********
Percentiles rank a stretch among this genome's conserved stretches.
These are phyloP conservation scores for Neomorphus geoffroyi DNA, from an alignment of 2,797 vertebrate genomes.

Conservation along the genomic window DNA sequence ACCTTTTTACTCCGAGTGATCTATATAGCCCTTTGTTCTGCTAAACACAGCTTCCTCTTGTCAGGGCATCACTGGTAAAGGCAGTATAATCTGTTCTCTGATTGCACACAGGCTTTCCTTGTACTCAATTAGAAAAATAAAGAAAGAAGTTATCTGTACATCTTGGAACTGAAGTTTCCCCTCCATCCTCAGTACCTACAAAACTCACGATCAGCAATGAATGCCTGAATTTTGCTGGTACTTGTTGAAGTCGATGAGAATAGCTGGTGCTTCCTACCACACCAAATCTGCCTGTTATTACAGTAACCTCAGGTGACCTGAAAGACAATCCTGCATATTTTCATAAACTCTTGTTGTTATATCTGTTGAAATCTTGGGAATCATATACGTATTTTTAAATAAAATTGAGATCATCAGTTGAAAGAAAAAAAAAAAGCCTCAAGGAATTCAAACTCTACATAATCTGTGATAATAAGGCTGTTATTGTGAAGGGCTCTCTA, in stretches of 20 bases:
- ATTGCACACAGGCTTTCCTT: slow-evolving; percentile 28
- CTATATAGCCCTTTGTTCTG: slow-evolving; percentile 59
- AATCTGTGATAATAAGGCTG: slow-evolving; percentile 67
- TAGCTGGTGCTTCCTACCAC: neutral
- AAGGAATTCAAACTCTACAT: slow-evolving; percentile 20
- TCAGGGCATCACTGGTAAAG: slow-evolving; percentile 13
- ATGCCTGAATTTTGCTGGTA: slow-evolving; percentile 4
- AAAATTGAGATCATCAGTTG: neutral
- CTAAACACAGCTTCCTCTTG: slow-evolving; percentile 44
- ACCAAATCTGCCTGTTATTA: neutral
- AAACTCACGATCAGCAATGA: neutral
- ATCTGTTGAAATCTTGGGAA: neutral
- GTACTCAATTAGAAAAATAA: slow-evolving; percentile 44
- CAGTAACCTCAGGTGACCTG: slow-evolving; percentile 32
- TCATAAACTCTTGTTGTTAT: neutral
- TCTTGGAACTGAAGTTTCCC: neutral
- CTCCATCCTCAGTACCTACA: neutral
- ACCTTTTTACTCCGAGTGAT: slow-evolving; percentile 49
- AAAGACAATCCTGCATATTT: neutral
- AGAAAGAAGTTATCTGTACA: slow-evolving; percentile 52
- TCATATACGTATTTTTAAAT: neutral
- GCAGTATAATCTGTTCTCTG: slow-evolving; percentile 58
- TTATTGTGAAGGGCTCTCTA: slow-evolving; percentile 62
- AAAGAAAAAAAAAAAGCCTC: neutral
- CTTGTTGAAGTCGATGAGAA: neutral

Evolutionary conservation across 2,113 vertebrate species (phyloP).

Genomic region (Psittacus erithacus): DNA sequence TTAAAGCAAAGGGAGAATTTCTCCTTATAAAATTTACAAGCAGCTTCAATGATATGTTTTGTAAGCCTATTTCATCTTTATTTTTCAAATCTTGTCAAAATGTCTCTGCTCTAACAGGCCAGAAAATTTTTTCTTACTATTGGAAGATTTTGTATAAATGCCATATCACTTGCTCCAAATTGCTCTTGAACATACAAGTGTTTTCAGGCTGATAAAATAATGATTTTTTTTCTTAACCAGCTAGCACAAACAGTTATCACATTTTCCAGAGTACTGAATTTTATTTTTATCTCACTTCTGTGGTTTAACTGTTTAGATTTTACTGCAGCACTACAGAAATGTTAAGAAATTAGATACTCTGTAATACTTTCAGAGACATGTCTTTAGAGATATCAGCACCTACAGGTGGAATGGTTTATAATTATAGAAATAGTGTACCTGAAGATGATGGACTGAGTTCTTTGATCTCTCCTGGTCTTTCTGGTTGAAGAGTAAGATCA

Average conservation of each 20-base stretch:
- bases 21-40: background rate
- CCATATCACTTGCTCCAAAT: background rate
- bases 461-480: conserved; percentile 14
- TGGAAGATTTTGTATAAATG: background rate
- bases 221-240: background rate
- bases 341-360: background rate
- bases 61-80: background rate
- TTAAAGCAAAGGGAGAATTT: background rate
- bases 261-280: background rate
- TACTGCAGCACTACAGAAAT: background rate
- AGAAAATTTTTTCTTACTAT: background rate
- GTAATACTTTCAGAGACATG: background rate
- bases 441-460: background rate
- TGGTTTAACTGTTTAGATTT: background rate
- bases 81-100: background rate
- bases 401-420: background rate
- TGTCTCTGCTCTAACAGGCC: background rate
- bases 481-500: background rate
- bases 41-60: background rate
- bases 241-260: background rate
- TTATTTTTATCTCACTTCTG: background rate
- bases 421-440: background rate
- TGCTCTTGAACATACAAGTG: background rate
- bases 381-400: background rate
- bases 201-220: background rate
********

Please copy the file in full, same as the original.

Percentiles rank a stretch among this genome's conserved stretches.
These are phyloP conservation scores for Neomorphus geoffroyi DNA, from an alignment of 2,797 vertebrate genomes.

Conservation along the genomic window DNA sequence ACCTTTTTACTCCGAGTGATCTATATAGCCCTTTGTTCTGCTAAACACAGCTTCCTCTTGTCAGGGCATCACTGGTAAAGGCAGTATAATCTGTTCTCTGATTGCACACAGGCTTTCCTTGTACTCAATTAGAAAAATAAAGAAAGAAGTTATCTGTACATCTTGGAACTGAAGTTTCCCCTCCATCCTCAGTACCTACAAAACTCACGATCAGCAATGAATGCCTGAATTTTGCTGGTACTTGTTGAAGTCGATGAGAATAGCTGGTGCTTCCTACCACACCAAATCTGCCTGTTATTACAGTAACCTCAGGTGACCTGAAAGACAATCCTGCATATTTTCATAAACTCTTGTTGTTATATCTGTTGAAATCTTGGGAATCATATACGTATTTTTAAATAAAATTGAGATCATCAGTTGAAAGAAAAAAAAAAAGCCTCAAGGAATTCAAACTCTACATAATCTGTGATAATAAGGCTGTTATTGTGAAGGGCTCTCTA, in stretches of 20 bases:
- ATTGCACACAGGCTTTCCTT: slow-evolving; percentile 28
- CTATATAGCCCTTTGTTCTG: slow-evolving; percentile 59
- AATCTGTGATAATAAGGCTG: slow-evolving; percentile 67
- TAGCTGGTGCTTCCTACCAC: neutral
- AAGGAATTCAAACTCTACAT: slow-evolving; percentile 20
- TCAGGGCATCACTGGTAAAG: slow-evolving; percentile 13
- ATGCCTGAATTTTGCTGGTA: slow-evolving; percentile 4
- AAAATTGAGATCATCAGTTG: neutral
- CTAAACACAGCTTCCTCTTG: slow-evolving; percentile 44
- ACCAAATCTGCCTGTTATTA: neutral
- AAACTCACGATCAGCAATGA: neutral
- ATCTGTTGAAATCTTGGGAA: neutral
- GTACTCAATTAGAAAAATAA: slow-evolving; percentile 44
- CAGTAACCTCAGGTGACCTG: slow-evolving; percentile 32
- TCATAAACTCTTGTTGTTAT: neutral
- TCTTGGAACTGAAGTTTCCC: neutral
- CTCCATCCTCAGTACCTACA: neutral
- ACCTTTTTACTCCGAGTGAT: slow-evolving; percentile 49
- AAAGACAATCCTGCATATTT: neutral
- AGAAAGAAGTTATCTGTACA: slow-evolving; percentile 52
- TCATATACGTATTTTTAAAT: neutral
- GCAGTATAATCTGTTCTCTG: slow-evolving; percentile 58
- TTATTGTGAAGGGCTCTCTA: slow-evolving; percentile 62
- AAAGAAAAAAAAAAAGCCTC: neutral
- CTTGTTGAAGTCGATGAGAA: neutral

Evolutionary conservation across 2,113 vertebrate species (phyloP).

Genomic region (Psittacus erithacus): DNA sequence TTAAAGCAAAGGGAGAATTTCTCCTTATAAAATTTACAAGCAGCTTCAATGATATGTTTTGTAAGCCTATTTCATCTTTATTTTTCAAATCTTGTCAAAATGTCTCTGCTCTAACAGGCCAGAAAATTTTTTCTTACTATTGGAAGATTTTGTATAAATGCCATATCACTTGCTCCAAATTGCTCTTGAACATACAAGTGTTTTCAGGCTGATAAAATAATGATTTTTTTTCTTAACCAGCTAGCACAAACAGTTATCACATTTTCCAGAGTACTGAATTTTATTTTTATCTCACTTCTGTGGTTTAACTGTTTAGATTTTACTGCAGCACTACAGAAATGTTAAGAAATTAGATACTCTGTAATACTTTCAGAGACATGTCTTTAGAGATATCAGCACCTACAGGTGGAATGGTTTATAATTATAGAAATAGTGTACCTGAAGATGATGGACTGAGTTCTTTGATCTCTCCTGGTCTTTCTGGTTGAAGAGTAAGATCA

Average conservation of each 20-base stretch:
- bases 21-40: background rate
- CCATATCACTTGCTCCAAAT: background rate
- bases 461-480: conserved; percentile 14
- TGGAAGATTTTGTATAAATG: background rate
- bases 221-240: background rate
- bases 341-360: background rate
- bases 61-80: background rate
- TTAAAGCAAAGGGAGAATTT: background rate
- bases 261-280: background rate
- TACTGCAGCACTACAGAAAT: background rate
- AGAAAATTTTTTCTTACTAT: background rate
- GTAATACTTTCAGAGACATG: background rate
- bases 441-460: background rate
- TGGTTTAACTGTTTAGATTT: background rate
- bases 81-100: background rate
- bases 401-420: background rate
- TGTCTCTGCTCTAACAGGCC: background rate
- bases 481-500: background rate
- bases 41-60: background rate
- bases 241-260: background rate
- TTATTTTTATCTCACTTCTG: background rate
- bases 421-440: background rate
- TGCTCTTGAACATACAAGTG: background rate
- bases 381-400: background rate
- bases 201-220: background rate